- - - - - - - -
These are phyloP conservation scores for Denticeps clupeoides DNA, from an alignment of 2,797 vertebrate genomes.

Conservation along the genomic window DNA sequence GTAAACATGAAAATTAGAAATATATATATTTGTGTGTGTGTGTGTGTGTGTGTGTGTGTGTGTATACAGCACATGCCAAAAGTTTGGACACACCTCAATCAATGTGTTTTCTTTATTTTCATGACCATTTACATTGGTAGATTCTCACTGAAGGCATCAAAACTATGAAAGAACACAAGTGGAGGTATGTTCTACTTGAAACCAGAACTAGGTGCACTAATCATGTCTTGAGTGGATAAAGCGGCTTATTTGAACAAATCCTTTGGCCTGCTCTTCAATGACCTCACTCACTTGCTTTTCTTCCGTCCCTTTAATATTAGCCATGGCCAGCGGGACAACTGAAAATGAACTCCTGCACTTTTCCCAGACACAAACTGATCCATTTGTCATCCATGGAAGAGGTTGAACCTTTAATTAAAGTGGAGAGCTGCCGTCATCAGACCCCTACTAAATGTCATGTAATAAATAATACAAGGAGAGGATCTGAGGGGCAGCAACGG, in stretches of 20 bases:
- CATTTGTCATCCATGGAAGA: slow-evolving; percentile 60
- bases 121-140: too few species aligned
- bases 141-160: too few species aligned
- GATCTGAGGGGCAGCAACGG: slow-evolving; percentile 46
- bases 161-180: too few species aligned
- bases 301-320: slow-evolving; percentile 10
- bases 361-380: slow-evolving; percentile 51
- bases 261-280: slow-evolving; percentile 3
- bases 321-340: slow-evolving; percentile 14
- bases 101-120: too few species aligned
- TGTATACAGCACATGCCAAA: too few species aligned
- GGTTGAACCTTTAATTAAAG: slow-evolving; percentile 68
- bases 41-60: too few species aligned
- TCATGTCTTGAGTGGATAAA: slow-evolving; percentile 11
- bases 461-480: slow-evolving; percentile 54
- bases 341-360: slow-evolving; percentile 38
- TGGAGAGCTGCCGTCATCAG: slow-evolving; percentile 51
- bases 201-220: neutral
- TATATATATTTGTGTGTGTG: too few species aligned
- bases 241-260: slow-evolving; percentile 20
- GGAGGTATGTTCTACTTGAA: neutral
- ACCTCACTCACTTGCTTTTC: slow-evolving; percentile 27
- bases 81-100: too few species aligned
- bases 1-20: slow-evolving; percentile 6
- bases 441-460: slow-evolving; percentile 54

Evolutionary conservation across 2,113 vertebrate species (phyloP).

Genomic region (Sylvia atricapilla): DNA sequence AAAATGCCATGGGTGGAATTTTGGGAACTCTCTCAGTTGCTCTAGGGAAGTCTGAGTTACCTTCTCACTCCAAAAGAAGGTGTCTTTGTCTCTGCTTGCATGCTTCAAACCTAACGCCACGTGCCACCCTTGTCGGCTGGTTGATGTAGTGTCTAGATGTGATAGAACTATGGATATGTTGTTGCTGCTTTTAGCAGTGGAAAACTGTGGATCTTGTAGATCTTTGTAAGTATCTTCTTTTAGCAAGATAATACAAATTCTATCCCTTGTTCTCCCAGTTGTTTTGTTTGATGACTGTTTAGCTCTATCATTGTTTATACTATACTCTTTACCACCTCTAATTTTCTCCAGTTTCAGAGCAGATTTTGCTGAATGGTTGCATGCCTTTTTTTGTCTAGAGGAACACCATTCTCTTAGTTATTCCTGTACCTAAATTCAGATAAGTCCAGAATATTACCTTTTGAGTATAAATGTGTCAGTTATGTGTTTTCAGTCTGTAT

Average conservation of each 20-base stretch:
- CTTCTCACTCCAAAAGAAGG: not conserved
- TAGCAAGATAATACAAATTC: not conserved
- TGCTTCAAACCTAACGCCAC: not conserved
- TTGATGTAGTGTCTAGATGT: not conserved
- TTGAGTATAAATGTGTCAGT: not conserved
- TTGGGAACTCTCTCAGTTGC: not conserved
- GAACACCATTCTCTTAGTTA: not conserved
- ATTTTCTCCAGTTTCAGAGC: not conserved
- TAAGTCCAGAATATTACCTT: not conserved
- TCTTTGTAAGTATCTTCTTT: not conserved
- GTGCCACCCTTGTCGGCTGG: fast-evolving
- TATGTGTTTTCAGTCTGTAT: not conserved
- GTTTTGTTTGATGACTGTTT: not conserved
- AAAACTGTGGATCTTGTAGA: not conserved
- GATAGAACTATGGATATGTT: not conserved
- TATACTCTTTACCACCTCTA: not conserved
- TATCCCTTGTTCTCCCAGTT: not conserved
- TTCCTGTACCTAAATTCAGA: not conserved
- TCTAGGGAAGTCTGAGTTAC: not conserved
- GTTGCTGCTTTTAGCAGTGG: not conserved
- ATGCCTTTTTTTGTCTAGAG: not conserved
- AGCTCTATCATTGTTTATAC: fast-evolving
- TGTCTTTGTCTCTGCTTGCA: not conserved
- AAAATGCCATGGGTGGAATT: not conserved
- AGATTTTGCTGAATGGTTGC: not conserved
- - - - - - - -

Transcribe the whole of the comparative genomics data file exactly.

These are phyloP conservation scores for Denticeps clupeoides DNA, from an alignment of 2,797 vertebrate genomes.

Conservation along the genomic window DNA sequence GTAAACATGAAAATTAGAAATATATATATTTGTGTGTGTGTGTGTGTGTGTGTGTGTGTGTGTATACAGCACATGCCAAAAGTTTGGACACACCTCAATCAATGTGTTTTCTTTATTTTCATGACCATTTACATTGGTAGATTCTCACTGAAGGCATCAAAACTATGAAAGAACACAAGTGGAGGTATGTTCTACTTGAAACCAGAACTAGGTGCACTAATCATGTCTTGAGTGGATAAAGCGGCTTATTTGAACAAATCCTTTGGCCTGCTCTTCAATGACCTCACTCACTTGCTTTTCTTCCGTCCCTTTAATATTAGCCATGGCCAGCGGGACAACTGAAAATGAACTCCTGCACTTTTCCCAGACACAAACTGATCCATTTGTCATCCATGGAAGAGGTTGAACCTTTAATTAAAGTGGAGAGCTGCCGTCATCAGACCCCTACTAAATGTCATGTAATAAATAATACAAGGAGAGGATCTGAGGGGCAGCAACGG, in stretches of 20 bases:
- CATTTGTCATCCATGGAAGA: slow-evolving; percentile 60
- bases 121-140: too few species aligned
- bases 141-160: too few species aligned
- GATCTGAGGGGCAGCAACGG: slow-evolving; percentile 46
- bases 161-180: too few species aligned
- bases 301-320: slow-evolving; percentile 10
- bases 361-380: slow-evolving; percentile 51
- bases 261-280: slow-evolving; percentile 3
- bases 321-340: slow-evolving; percentile 14
- bases 101-120: too few species aligned
- TGTATACAGCACATGCCAAA: too few species aligned
- GGTTGAACCTTTAATTAAAG: slow-evolving; percentile 68
- bases 41-60: too few species aligned
- TCATGTCTTGAGTGGATAAA: slow-evolving; percentile 11
- bases 461-480: slow-evolving; percentile 54
- bases 341-360: slow-evolving; percentile 38
- TGGAGAGCTGCCGTCATCAG: slow-evolving; percentile 51
- bases 201-220: neutral
- TATATATATTTGTGTGTGTG: too few species aligned
- bases 241-260: slow-evolving; percentile 20
- GGAGGTATGTTCTACTTGAA: neutral
- ACCTCACTCACTTGCTTTTC: slow-evolving; percentile 27
- bases 81-100: too few species aligned
- bases 1-20: slow-evolving; percentile 6
- bases 441-460: slow-evolving; percentile 54

Evolutionary conservation across 2,113 vertebrate species (phyloP).

Genomic region (Sylvia atricapilla): DNA sequence AAAATGCCATGGGTGGAATTTTGGGAACTCTCTCAGTTGCTCTAGGGAAGTCTGAGTTACCTTCTCACTCCAAAAGAAGGTGTCTTTGTCTCTGCTTGCATGCTTCAAACCTAACGCCACGTGCCACCCTTGTCGGCTGGTTGATGTAGTGTCTAGATGTGATAGAACTATGGATATGTTGTTGCTGCTTTTAGCAGTGGAAAACTGTGGATCTTGTAGATCTTTGTAAGTATCTTCTTTTAGCAAGATAATACAAATTCTATCCCTTGTTCTCCCAGTTGTTTTGTTTGATGACTGTTTAGCTCTATCATTGTTTATACTATACTCTTTACCACCTCTAATTTTCTCCAGTTTCAGAGCAGATTTTGCTGAATGGTTGCATGCCTTTTTTTGTCTAGAGGAACACCATTCTCTTAGTTATTCCTGTACCTAAATTCAGATAAGTCCAGAATATTACCTTTTGAGTATAAATGTGTCAGTTATGTGTTTTCAGTCTGTAT

Average conservation of each 20-base stretch:
- CTTCTCACTCCAAAAGAAGG: not conserved
- TAGCAAGATAATACAAATTC: not conserved
- TGCTTCAAACCTAACGCCAC: not conserved
- TTGATGTAGTGTCTAGATGT: not conserved
- TTGAGTATAAATGTGTCAGT: not conserved
- TTGGGAACTCTCTCAGTTGC: not conserved
- GAACACCATTCTCTTAGTTA: not conserved
- ATTTTCTCCAGTTTCAGAGC: not conserved
- TAAGTCCAGAATATTACCTT: not conserved
- TCTTTGTAAGTATCTTCTTT: not conserved
- GTGCCACCCTTGTCGGCTGG: fast-evolving
- TATGTGTTTTCAGTCTGTAT: not conserved
- GTTTTGTTTGATGACTGTTT: not conserved
- AAAACTGTGGATCTTGTAGA: not conserved
- GATAGAACTATGGATATGTT: not conserved
- TATACTCTTTACCACCTCTA: not conserved
- TATCCCTTGTTCTCCCAGTT: not conserved
- TTCCTGTACCTAAATTCAGA: not conserved
- TCTAGGGAAGTCTGAGTTAC: not conserved
- GTTGCTGCTTTTAGCAGTGG: not conserved
- ATGCCTTTTTTTGTCTAGAG: not conserved
- AGCTCTATCATTGTTTATAC: fast-evolving
- TGTCTTTGTCTCTGCTTGCA: not conserved
- AAAATGCCATGGGTGGAATT: not conserved
- AGATTTTGCTGAATGGTTGC: not conserved